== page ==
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Breaking down Martz, Jackson and more

7/30/2008

Posted by ESPN.com's Mike Sando


Pat Yasinskas and I broke away from training camps briefly Tuesday to shoot an ESPN Insider segment on the divisions we cover. Reischea Canidate asked me about Mike Martz, Steven Jackson, Julius Jones and the Seattle defense (sorry, Cardinals fans, but your team didn't come up this time). I went through and transcribed my portion. I paraphrased the questions, but the answers are verbatim.

Q: What should we expect from Mike Martz in San Francisco?

Sando: I think they'll come out of the gates fast because that is what Mike Martz does. He goes into places and they get better offensively. Longer term, I'm anxious to see if the fit is right. You've got probably their best players on offense being Frank Gore the running back and Vernon Davis the tight end, and I'm not sure we've seen Mike Martz run an offense where those are your two best guys. Can he feature those guys the way they need to be featured give the fact that the 49ers really aren't loaded elsewhere on the offensive side of the ball. I think that is the big thing to watch long term.

Q: Martz will probably go through air-attack withdrawals.
Sando: Yeah, they are going to get Frank Gore the ball. They have to. When you look at the other guys they have, yes, adding Bryant Johnson is going to help them, Isaac Bruce is a very savvy veteran who is going to help them, but I don't think anyone looks at the 49ers and is afraid of their guys on the outside. They are going to have to get the ball to Gore first and then they are going to have to find ways to get it to Vernon Davis, who is a tremendous talent and had a decent year last year but the offense was so bad, you really didn't get to enjoy it.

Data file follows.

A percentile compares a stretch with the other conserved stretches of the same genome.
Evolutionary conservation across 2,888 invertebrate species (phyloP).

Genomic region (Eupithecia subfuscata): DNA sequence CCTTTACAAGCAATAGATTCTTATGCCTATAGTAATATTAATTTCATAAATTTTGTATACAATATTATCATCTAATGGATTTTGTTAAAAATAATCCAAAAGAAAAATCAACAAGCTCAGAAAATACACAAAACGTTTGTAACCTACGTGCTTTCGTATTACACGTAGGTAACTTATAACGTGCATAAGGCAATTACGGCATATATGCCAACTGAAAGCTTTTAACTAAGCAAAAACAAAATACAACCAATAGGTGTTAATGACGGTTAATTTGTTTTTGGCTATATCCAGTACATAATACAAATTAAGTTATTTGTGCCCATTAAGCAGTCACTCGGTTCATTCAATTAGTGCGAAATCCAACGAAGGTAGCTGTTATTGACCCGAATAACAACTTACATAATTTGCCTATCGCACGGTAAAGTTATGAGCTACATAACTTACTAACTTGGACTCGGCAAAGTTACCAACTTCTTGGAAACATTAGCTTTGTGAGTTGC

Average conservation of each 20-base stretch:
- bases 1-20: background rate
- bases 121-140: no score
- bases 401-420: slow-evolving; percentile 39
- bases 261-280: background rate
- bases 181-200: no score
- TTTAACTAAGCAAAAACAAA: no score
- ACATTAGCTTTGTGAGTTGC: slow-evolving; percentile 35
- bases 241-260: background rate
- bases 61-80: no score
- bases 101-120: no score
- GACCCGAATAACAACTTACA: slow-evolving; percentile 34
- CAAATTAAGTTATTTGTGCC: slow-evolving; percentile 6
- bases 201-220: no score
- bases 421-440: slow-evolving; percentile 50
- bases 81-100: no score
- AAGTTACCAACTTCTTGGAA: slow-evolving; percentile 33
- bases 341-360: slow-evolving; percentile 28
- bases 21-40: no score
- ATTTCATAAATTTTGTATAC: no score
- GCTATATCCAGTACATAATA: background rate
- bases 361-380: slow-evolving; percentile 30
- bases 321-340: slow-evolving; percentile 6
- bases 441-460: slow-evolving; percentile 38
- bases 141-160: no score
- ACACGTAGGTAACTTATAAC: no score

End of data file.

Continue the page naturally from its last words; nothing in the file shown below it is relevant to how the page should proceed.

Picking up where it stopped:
Q: What about Rams running back Steven Jackson? What is the latest with him?
Sando: Well, it's unusual for somebody who is a veteran and not a franchise player to miss training camp. It just doesn't happen. The fine is $15,000 a day. I think he's up to $60,000 already. Sort of a little-known part of the collective-bargaining agreement, as pointed out by Jim Thomas of the St. Louis Post-Dispatch [Tuesday], is that he has to be in camp within 30 days of the season opener, which I believe would be Aug. 8 or else he doesn't get credit for this upcoming season; he wouldn't be a free agent after the end of the year. So I think that is the timetable here. We should expect to see Steven Jackson in camp by the eighth.

Q: Seattle has a new ball carrier in Julius Jones. How is he fitting in?
Sando: He is just raring to go. He is expecting a huge breakout season and he has said as much. He said the Cowboys made a mistake in letting him get away. The reality in Seattle right now is that Mike Holmgren hasn't committed to a starter. It's either going to be Maurice Morris, it's either going to be Julius Jones. I kind of think Jones will emerge as the guy. They brought him in for a reason. And right now the honeymoon is definitely ongoing. They like him for what Shaun Alexander wasn't at the end. He's an every-down back, he's a versatile player, he can catch the ball and he hits the hole quicker than Alexander did. So, everyone is happy right now. Let's see how it settles out. I think overall it's a good fit because they've done a nice job of upgrading their coaching on the offensive line. I think he'll have a good season in Seattle this year.

Q: Seattle's defense was pretty good last season. What are they doing to take the next step?
Sando: There's a couple things. John Marshall, their defensive coordinator who has been around a long time, would like to see them develop a killer instinct and just get a little bit sort of meaner, in a good way, across the board defensively. And then I think on the road, they have to find a way to make their speed, their team speed on defense, translate on the road. When they are at home at Qwest Field, it's loud and they play off that crowd and they are dominant. They get on the road and they are a little hit-and-miss. We saw in the playoff game last year at Green Bay they were a lot of miss. So they have got to fix that a little bit in order to really be recognized as an elite defense.